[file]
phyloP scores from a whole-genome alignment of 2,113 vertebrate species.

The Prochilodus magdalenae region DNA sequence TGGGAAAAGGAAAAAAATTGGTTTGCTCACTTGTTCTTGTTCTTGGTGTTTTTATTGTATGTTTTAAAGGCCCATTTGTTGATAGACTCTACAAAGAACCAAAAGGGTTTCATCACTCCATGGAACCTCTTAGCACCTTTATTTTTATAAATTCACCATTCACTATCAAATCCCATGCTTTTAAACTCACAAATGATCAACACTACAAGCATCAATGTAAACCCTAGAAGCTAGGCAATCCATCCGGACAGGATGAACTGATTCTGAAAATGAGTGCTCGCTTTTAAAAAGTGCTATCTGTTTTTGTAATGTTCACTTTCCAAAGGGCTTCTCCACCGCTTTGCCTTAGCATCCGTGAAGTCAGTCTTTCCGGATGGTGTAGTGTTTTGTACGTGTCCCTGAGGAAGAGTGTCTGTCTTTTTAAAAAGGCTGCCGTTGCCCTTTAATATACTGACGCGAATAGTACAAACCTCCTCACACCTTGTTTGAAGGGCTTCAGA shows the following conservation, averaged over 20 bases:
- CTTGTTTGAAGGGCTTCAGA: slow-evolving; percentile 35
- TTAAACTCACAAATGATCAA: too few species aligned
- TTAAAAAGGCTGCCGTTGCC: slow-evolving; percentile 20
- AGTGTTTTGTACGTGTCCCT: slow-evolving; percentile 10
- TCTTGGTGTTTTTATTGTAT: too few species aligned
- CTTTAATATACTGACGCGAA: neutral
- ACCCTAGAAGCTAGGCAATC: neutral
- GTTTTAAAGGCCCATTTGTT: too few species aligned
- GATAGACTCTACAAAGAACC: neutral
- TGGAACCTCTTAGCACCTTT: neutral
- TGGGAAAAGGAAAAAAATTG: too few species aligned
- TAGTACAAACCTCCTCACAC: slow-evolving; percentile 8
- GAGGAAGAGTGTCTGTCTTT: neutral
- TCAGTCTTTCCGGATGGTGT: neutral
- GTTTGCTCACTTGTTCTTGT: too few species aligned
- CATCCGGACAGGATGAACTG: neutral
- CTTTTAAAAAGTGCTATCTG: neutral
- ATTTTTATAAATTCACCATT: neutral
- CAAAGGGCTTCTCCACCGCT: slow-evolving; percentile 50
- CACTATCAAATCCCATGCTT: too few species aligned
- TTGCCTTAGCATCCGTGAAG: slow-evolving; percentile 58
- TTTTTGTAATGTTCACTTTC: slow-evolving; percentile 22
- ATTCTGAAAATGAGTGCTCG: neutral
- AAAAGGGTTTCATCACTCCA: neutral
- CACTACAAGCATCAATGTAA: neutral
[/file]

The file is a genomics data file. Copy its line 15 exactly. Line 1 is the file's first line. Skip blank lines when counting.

- GAGGAAGAGTGTCTGTCTTT: neutral